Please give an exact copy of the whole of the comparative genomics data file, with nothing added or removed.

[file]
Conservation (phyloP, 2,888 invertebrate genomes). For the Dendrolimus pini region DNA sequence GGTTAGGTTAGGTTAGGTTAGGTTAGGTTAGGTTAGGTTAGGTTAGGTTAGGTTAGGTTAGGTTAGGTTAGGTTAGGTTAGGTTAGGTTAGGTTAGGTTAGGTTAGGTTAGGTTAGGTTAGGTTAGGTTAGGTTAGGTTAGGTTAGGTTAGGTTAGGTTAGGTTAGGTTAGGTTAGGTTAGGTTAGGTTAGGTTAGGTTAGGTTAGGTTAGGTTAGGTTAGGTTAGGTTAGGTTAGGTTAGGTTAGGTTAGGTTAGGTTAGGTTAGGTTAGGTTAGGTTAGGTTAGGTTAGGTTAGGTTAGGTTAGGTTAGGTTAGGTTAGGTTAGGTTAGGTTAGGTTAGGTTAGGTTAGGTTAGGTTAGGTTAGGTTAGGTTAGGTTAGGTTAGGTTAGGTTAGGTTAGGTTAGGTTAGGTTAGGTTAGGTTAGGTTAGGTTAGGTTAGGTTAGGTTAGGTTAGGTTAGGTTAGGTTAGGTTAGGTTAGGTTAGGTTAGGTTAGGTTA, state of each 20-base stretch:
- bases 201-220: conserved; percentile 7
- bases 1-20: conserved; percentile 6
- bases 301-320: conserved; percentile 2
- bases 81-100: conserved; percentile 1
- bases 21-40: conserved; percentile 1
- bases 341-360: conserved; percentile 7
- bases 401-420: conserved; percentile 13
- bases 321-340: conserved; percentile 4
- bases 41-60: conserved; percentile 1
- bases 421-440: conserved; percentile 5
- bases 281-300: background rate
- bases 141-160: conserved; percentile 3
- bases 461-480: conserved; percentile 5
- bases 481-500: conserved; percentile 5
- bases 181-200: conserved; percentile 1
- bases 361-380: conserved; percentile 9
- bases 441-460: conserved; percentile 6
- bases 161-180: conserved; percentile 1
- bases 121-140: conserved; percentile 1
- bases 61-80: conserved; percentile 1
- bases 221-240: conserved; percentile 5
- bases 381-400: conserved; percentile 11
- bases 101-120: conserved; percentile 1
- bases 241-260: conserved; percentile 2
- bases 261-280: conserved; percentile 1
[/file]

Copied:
Conservation (phyloP, 2,888 invertebrate genomes). For the Dendrolimus pini region DNA sequence GGTTAGGTTAGGTTAGGTTAGGTTAGGTTAGGTTAGGTTAGGTTAGGTTAGGTTAGGTTAGGTTAGGTTAGGTTAGGTTAGGTTAGGTTAGGTTAGGTTAGGTTAGGTTAGGTTAGGTTAGGTTAGGTTAGGTTAGGTTAGGTTAGGTTAGGTTAGGTTAGGTTAGGTTAGGTTAGGTTAGGTTAGGTTAGGTTAGGTTAGGTTAGGTTAGGTTAGGTTAGGTTAGGTTAGGTTAGGTTAGGTTAGGTTAGGTTAGGTTAGGTTAGGTTAGGTTAGGTTAGGTTAGGTTAGGTTAGGTTAGGTTAGGTTAGGTTAGGTTAGGTTAGGTTAGGTTAGGTTAGGTTAGGTTAGGTTAGGTTAGGTTAGGTTAGGTTAGGTTAGGTTAGGTTAGGTTAGGTTAGGTTAGGTTAGGTTAGGTTAGGTTAGGTTAGGTTAGGTTAGGTTAGGTTAGGTTAGGTTAGGTTAGGTTAGGTTAGGTTAGGTTAGGTTAGGTTAGGTTA, state of each 20-base stretch:
- bases 201-220: conserved; percentile 7
- bases 1-20: conserved; percentile 6
- bases 301-320: conserved; percentile 2
- bases 81-100: conserved; percentile 1
- bases 21-40: conserved; percentile 1
- bases 341-360: conserved; percentile 7
- bases 401-420: conserved; percentile 13
- bases 321-340: conserved; percentile 4
- bases 41-60: conserved; percentile 1
- bases 421-440: conserved; percentile 5
- bases 281-300: background rate
- bases 141-160: conserved; percentile 3
- bases 461-480: conserved; percentile 5
- bases 481-500: conserved; percentile 5
- bases 181-200: conserved; percentile 1
- bases 361-380: conserved; percentile 9
- bases 441-460: conserved; percentile 6
- bases 161-180: conserved; percentile 1
- bases 121-140: conserved; percentile 1
- bases 61-80: conserved; percentile 1
- bases 221-240: conserved; percentile 5
- bases 381-400: conserved; percentile 11
- bases 101-120: conserved; percentile 1
- bases 241-260: conserved; percentile 2
- bases 261-280: conserved; percentile 1